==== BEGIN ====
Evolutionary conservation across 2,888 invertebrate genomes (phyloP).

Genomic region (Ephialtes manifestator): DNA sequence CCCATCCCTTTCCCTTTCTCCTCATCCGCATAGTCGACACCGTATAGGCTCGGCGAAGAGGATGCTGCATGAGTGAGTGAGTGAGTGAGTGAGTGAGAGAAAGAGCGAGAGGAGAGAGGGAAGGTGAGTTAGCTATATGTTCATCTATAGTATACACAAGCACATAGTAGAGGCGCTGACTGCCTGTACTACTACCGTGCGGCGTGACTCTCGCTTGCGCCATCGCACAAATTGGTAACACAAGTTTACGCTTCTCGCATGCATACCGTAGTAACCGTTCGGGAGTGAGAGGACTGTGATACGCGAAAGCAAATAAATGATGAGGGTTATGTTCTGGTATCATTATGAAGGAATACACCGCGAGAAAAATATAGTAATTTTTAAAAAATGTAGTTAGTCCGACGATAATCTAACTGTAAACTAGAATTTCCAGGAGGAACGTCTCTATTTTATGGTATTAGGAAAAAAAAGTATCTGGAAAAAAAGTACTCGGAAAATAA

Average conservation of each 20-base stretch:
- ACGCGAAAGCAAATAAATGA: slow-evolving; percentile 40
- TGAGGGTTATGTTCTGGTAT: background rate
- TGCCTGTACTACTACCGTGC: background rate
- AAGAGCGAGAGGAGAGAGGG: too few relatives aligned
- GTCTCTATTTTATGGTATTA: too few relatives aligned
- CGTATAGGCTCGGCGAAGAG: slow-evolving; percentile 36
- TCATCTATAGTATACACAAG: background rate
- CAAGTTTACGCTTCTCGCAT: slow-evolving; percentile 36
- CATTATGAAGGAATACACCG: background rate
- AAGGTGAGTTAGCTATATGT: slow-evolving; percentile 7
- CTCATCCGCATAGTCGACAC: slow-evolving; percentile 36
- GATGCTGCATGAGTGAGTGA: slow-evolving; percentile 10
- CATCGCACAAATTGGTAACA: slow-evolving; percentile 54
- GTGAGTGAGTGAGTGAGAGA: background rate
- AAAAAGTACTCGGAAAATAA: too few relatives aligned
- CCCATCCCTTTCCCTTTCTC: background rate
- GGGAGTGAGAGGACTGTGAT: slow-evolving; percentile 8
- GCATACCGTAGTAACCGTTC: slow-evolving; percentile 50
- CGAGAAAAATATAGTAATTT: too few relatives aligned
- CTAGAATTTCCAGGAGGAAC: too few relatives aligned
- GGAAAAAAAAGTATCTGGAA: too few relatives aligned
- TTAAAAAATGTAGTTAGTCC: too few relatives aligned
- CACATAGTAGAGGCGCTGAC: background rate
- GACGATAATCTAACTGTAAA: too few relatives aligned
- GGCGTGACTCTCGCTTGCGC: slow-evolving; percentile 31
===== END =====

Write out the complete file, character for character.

Evolutionary conservation across 2,888 invertebrate genomes (phyloP).

Genomic region (Ephialtes manifestator): DNA sequence CCCATCCCTTTCCCTTTCTCCTCATCCGCATAGTCGACACCGTATAGGCTCGGCGAAGAGGATGCTGCATGAGTGAGTGAGTGAGTGAGTGAGTGAGAGAAAGAGCGAGAGGAGAGAGGGAAGGTGAGTTAGCTATATGTTCATCTATAGTATACACAAGCACATAGTAGAGGCGCTGACTGCCTGTACTACTACCGTGCGGCGTGACTCTCGCTTGCGCCATCGCACAAATTGGTAACACAAGTTTACGCTTCTCGCATGCATACCGTAGTAACCGTTCGGGAGTGAGAGGACTGTGATACGCGAAAGCAAATAAATGATGAGGGTTATGTTCTGGTATCATTATGAAGGAATACACCGCGAGAAAAATATAGTAATTTTTAAAAAATGTAGTTAGTCCGACGATAATCTAACTGTAAACTAGAATTTCCAGGAGGAACGTCTCTATTTTATGGTATTAGGAAAAAAAAGTATCTGGAAAAAAAGTACTCGGAAAATAA

Average conservation of each 20-base stretch:
- ACGCGAAAGCAAATAAATGA: slow-evolving; percentile 40
- TGAGGGTTATGTTCTGGTAT: background rate
- TGCCTGTACTACTACCGTGC: background rate
- AAGAGCGAGAGGAGAGAGGG: too few relatives aligned
- GTCTCTATTTTATGGTATTA: too few relatives aligned
- CGTATAGGCTCGGCGAAGAG: slow-evolving; percentile 36
- TCATCTATAGTATACACAAG: background rate
- CAAGTTTACGCTTCTCGCAT: slow-evolving; percentile 36
- CATTATGAAGGAATACACCG: background rate
- AAGGTGAGTTAGCTATATGT: slow-evolving; percentile 7
- CTCATCCGCATAGTCGACAC: slow-evolving; percentile 36
- GATGCTGCATGAGTGAGTGA: slow-evolving; percentile 10
- CATCGCACAAATTGGTAACA: slow-evolving; percentile 54
- GTGAGTGAGTGAGTGAGAGA: background rate
- AAAAAGTACTCGGAAAATAA: too few relatives aligned
- CCCATCCCTTTCCCTTTCTC: background rate
- GGGAGTGAGAGGACTGTGAT: slow-evolving; percentile 8
- GCATACCGTAGTAACCGTTC: slow-evolving; percentile 50
- CGAGAAAAATATAGTAATTT: too few relatives aligned
- CTAGAATTTCCAGGAGGAAC: too few relatives aligned
- GGAAAAAAAAGTATCTGGAA: too few relatives aligned
- TTAAAAAATGTAGTTAGTCC: too few relatives aligned
- CACATAGTAGAGGCGCTGAC: background rate
- GACGATAATCTAACTGTAAA: too few relatives aligned
- GGCGTGACTCTCGCTTGCGC: slow-evolving; percentile 31